Things are much improved once Johor/George gets incarnated, because from then on events are mostly recounted through the epistolary or journalistic point-of-view of characters around him. (Johor-as-George doesn’t get to narrate himself, perhaps to avoid showing off his awareness of his being-in-mufti and his precognitive abilities.) Lessing’s superpower was always character through voice, and so the actual human narrators are variously vivid, tragic and infuriating (or some mixture of all three). The continued insertion of Canopean reports on particular subjects or people, meanwhile, seem to use a sort of polite incomprehension as a proxy for the alien positionality, which (as noted above) becomes frustrating and a little absurd after you’ve considered how long they’ve been involved with their accidentally and tragically botched colony… and it’s perhaps this issue of technique that really drew my attention to the unintentional irony of a critique of colonialism written from the perspective of benevolent alien colonisers. (Of course, we can’t help reproducing the ideologies in which we are embedded—that’s what makes them ideologies—so I don’t mean to rag on Lessing here; I just think it’s a really striking illustration of that phenomenon, made all the more particular by the lack of the standard sf-nal narrative toolkit.)

If you’re willing to take the annihilation of the majority of humanity in mutual all-out war on a ravaged planet, followed by the survival and return-to-harmonious-living of small enclaves of the formerly institutionalised and/or downtrodden, as a just desert—and given the catalogue of human failings and sufferings that Lessing stuffs into this book, I have to presume she was—then there’s a happy ending here, of sorts. On that basis, one might level an accusation of Malthusian dystopia at her, and there’s definitely some of that in the mix—again, this is a book of the mid-to-late-Seventies! But my feeling is that Lessing’s less concerned about the raw numbers of population than the inherently fallen or “degenerate” nature of the humans that make up those numbers. Interesting, though, that the cause of that fallenness is posited as a combination of cosmic misfortune (quite literally the wrong planet in the wrong place at the wrong time), and the meddling of a black-hat empire whose portrayal is so glancing a caricature of evil that it makes Frank Herbert’s House Harkonnen look like a a longitudinal sociological study into the unintentional reproduction of emotional damage and cruelty. In other words, it’s a very religious, and indeed quite a Christian way of looking at humanity’s original sin… which again brings us back to that Seventies surge of alternate belief systems, as people searched for a new prime mover on which to hang a re-badged but nonetheless comfortingly familiar moral-teleological system.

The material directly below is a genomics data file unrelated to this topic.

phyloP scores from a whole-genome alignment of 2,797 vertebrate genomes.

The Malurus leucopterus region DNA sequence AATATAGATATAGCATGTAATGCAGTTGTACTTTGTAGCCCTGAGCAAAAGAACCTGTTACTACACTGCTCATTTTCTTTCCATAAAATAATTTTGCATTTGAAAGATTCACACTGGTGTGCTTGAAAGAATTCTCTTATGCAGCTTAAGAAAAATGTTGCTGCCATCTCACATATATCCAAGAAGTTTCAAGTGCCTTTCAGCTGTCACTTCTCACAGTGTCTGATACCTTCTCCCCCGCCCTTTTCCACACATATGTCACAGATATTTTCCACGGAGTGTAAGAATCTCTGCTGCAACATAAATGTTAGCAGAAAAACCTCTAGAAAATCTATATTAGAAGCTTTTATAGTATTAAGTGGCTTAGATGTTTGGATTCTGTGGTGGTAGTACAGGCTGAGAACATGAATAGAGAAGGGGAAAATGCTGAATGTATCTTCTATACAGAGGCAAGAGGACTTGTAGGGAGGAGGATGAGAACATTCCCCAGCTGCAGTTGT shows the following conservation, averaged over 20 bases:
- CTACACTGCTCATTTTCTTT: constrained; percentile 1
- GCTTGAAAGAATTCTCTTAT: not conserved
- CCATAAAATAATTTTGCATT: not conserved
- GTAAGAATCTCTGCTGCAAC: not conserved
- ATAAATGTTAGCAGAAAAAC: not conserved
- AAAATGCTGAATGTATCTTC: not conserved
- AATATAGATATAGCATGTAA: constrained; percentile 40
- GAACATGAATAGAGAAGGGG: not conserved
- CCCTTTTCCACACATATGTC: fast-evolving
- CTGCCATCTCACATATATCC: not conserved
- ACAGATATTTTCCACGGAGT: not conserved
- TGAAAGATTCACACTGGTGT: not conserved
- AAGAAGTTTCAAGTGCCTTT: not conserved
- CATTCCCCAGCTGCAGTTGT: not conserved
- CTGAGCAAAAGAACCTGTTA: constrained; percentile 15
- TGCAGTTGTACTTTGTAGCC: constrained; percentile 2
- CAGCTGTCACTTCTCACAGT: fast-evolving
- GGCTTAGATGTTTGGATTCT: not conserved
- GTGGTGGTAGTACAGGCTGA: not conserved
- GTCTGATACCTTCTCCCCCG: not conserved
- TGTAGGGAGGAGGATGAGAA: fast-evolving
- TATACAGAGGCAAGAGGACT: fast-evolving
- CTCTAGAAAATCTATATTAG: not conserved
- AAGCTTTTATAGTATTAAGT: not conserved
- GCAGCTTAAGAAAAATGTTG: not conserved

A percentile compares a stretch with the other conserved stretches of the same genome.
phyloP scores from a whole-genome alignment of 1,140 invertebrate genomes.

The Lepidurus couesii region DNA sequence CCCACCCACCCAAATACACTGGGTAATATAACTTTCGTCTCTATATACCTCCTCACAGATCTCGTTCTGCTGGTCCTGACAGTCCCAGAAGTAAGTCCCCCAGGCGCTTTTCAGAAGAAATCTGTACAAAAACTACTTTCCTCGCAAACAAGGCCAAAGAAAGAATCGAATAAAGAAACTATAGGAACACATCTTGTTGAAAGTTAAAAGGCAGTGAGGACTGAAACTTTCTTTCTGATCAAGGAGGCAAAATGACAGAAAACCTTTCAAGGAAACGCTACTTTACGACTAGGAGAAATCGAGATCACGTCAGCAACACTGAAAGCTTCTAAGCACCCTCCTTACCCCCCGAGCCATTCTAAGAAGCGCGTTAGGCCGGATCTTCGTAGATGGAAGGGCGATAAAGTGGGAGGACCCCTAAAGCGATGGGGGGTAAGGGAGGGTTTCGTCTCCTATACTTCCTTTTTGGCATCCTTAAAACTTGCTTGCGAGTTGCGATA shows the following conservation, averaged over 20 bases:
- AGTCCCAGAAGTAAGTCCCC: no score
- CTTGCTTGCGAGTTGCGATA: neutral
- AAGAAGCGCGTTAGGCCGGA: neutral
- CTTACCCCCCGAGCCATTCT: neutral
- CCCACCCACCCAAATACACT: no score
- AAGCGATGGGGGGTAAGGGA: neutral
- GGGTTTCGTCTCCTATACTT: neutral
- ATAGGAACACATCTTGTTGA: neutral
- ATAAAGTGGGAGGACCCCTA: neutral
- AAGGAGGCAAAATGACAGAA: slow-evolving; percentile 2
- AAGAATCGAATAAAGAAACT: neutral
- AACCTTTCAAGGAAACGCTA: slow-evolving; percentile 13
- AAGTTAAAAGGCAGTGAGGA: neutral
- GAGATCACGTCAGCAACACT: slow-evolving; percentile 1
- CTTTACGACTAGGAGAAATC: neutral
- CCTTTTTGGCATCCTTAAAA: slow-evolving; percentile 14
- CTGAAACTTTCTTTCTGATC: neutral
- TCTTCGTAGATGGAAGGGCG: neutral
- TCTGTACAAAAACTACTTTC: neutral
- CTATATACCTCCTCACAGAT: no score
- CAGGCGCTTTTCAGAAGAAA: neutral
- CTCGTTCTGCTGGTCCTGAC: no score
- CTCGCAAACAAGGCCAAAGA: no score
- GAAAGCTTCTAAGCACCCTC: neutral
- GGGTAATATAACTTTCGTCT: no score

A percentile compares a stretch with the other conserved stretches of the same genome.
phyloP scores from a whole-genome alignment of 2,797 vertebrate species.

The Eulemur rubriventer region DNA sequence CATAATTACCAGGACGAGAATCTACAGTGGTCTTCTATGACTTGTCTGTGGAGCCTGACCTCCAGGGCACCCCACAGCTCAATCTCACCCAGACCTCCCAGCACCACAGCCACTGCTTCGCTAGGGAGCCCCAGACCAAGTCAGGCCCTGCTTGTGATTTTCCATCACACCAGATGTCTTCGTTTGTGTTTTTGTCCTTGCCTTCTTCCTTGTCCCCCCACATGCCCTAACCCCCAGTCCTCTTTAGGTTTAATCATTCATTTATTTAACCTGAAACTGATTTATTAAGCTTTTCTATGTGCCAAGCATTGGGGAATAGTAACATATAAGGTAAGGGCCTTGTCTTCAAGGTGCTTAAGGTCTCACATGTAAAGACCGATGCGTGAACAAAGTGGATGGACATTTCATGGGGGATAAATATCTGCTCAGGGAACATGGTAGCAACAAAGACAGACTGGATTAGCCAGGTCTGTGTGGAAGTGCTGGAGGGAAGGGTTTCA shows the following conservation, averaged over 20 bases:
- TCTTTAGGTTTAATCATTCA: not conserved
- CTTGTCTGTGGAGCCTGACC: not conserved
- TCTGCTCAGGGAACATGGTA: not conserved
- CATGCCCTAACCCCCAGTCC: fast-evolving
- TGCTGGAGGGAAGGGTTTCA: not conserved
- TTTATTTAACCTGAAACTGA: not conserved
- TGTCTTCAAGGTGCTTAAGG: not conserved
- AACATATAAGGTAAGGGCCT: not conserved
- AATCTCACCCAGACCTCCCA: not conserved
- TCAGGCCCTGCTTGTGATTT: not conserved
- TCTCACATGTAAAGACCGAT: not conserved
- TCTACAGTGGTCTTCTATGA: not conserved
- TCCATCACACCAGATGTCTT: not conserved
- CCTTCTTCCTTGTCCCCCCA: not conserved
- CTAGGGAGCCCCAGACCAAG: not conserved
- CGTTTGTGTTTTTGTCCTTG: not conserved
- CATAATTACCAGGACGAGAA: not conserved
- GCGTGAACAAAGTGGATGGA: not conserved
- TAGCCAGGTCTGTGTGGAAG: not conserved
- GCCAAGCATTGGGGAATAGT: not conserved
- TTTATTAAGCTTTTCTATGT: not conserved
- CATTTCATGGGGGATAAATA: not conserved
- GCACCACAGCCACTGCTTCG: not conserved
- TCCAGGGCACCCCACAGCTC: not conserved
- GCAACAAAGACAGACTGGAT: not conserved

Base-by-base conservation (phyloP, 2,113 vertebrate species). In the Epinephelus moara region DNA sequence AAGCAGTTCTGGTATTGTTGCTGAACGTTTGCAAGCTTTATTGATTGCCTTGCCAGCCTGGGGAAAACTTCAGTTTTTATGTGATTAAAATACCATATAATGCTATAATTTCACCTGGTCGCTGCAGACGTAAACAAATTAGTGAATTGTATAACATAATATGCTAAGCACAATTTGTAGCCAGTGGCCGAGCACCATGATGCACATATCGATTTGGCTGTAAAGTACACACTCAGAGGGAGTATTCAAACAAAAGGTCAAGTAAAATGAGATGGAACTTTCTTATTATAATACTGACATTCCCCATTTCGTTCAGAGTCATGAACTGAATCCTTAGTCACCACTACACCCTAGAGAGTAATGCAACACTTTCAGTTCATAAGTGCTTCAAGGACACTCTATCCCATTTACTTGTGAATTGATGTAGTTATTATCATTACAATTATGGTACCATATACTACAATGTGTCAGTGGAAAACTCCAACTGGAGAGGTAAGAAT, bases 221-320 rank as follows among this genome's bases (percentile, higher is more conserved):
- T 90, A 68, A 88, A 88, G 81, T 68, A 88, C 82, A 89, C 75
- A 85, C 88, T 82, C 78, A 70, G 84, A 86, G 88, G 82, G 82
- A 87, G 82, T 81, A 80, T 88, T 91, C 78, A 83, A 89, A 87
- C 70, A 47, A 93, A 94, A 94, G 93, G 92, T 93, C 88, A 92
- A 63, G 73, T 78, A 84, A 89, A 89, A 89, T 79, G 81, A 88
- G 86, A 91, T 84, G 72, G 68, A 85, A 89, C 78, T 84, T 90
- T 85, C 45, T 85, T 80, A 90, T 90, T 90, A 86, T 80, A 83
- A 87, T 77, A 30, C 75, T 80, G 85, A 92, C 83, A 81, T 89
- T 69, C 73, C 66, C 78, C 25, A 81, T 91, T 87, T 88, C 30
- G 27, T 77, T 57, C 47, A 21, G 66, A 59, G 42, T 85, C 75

(It occurs to me that the Shammat caricature is so thin, so much like a pantomime villain forever off-stage, that one might very easily do for Shikasta what Kirill Eskov’s The Last Ringbearer did for Tolkein’s Lord of the Rings… though it’s not such an interesting proposition that I actually fancy writing it, and I dare say it would be a pretty hard sell even if you did. But if you like the idea, go for it—just credit me with the idea when you collect your Hugo, OK?)

All that aside, an interesting and unusual read–and the sort of thing that I’d probably have fallen for very hard as a younger reader, particularly during my own Graham Hancock/von Däniken phase. I had some hope that this first volume of a five-book series might just be setting the stage for further adventures in the utopian future of Shikasta/Earth, but a friend who’s familiar with it tells me that Lessing uses the other books to trundle off into more distant corners of her imagined universe, and into escalating levels of New Age weirdness and woo… which might be fun some day, but it’s not what I’m looking for right now.